Three Spokane-area Elementary schools are among the dozens selected statewide for a reading program that sends kids home for the summer with free books.
Page Ahead, a statewide nonprofit children's literacy program, gives children at lower-income schools the opportunity to take home 12 free books at a fair to read over summer vacation.
The nonprofit says access to these books help students combat "summer learning loss" that low-income students are likely to experience.
This year, K-2 students from Bemiss, Logan and Sunset elementary schools will be able to pick a dozen books to take home with them.
Literacy Learning Coach Kelly Petty at Logan was thrilled about local school districts' partnership with Page Ahead.
“Our school is designated the highest poverty elementary school in Spokane—and as such, our students come to us with significant needs,” Petty said. “The Page Ahead Book Up Summer program gives our students the opportunity to receive 12 books for summer reading—that they get to choose and keep! It makes such a difference for our kids.”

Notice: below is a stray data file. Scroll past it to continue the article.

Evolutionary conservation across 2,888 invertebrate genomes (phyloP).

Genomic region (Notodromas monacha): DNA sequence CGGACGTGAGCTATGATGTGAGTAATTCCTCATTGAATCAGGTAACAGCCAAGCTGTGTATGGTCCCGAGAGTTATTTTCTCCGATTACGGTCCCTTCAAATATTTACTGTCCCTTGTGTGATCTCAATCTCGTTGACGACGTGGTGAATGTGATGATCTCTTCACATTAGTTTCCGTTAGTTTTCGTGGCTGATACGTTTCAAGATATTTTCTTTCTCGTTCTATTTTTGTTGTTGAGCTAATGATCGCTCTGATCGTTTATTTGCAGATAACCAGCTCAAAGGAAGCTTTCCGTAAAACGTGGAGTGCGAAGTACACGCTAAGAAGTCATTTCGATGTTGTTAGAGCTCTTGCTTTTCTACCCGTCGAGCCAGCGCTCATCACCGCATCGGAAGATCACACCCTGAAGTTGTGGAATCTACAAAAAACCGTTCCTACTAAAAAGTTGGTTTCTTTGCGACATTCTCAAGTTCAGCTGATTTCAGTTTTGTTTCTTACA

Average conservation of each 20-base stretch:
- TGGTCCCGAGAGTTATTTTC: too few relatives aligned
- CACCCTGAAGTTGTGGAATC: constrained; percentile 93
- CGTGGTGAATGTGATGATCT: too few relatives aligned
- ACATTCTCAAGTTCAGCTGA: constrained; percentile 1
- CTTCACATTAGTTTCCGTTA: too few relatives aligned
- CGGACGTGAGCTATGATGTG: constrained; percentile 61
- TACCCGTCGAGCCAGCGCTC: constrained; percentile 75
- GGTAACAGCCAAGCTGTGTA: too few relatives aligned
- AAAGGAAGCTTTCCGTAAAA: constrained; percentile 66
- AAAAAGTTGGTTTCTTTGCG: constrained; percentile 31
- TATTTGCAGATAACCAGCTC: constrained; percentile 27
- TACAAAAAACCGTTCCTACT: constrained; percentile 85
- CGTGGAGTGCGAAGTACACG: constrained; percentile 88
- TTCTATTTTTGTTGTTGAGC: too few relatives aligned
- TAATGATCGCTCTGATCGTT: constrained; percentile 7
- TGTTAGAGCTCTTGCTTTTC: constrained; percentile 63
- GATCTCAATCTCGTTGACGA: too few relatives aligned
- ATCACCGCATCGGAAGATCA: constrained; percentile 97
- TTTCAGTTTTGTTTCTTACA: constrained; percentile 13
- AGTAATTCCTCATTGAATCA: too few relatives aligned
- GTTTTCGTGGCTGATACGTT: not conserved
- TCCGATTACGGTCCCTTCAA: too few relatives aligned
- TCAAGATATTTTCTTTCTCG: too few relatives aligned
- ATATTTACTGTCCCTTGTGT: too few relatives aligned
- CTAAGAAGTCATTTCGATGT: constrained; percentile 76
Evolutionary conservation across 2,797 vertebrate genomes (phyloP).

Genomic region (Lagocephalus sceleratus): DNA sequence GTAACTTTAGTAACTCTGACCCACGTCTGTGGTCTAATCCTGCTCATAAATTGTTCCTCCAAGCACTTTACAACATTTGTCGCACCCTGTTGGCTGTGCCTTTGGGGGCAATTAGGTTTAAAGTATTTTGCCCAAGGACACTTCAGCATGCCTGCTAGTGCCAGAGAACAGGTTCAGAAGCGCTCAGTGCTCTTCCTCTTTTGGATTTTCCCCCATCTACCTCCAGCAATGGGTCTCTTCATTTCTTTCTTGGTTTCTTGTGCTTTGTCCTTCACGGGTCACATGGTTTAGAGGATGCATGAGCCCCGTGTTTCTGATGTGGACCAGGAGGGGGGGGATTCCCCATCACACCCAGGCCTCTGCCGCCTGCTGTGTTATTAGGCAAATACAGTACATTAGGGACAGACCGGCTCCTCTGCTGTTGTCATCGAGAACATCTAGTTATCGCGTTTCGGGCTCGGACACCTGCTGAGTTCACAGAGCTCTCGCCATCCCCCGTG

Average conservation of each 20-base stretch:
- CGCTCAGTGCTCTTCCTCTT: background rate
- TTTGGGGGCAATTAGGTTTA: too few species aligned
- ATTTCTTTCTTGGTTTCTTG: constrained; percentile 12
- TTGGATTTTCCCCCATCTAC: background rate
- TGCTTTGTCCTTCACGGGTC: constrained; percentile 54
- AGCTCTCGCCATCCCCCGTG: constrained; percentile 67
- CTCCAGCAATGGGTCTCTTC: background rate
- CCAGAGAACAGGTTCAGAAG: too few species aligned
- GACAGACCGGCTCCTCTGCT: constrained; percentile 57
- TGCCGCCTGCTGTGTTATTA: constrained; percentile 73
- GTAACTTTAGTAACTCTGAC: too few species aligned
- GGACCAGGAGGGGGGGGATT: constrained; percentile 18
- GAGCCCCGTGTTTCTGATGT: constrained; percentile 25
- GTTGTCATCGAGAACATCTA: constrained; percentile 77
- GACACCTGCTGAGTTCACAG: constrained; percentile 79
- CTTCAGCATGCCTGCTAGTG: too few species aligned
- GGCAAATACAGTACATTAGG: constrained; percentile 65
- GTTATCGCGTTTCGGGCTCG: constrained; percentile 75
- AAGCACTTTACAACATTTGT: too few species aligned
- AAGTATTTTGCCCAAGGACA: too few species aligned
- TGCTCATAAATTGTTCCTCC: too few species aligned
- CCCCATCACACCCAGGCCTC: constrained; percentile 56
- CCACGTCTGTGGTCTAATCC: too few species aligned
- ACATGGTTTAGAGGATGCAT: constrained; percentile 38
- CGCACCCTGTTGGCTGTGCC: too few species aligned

The program explains that the "reading gap" of about three months between low-middle income students is created due to less access to books when school is out.
Page Ahead lets students at schools where 65 percent or more of the population qualifies for free and reduced-price lunch self-select 12 books in Kindergarten, first and second grade; creating an eventual library of at least 36 books at home. Recent data has also shown this improved student's scores on English/Language Arts tests.
The program was based on a University of Tennessee study, and it first piloted the program in 2012 and is now in 77 Washington elementary schools.
Throughout May and June, 15,802 students will receive 189,624 books at Book Up Summer book fairs.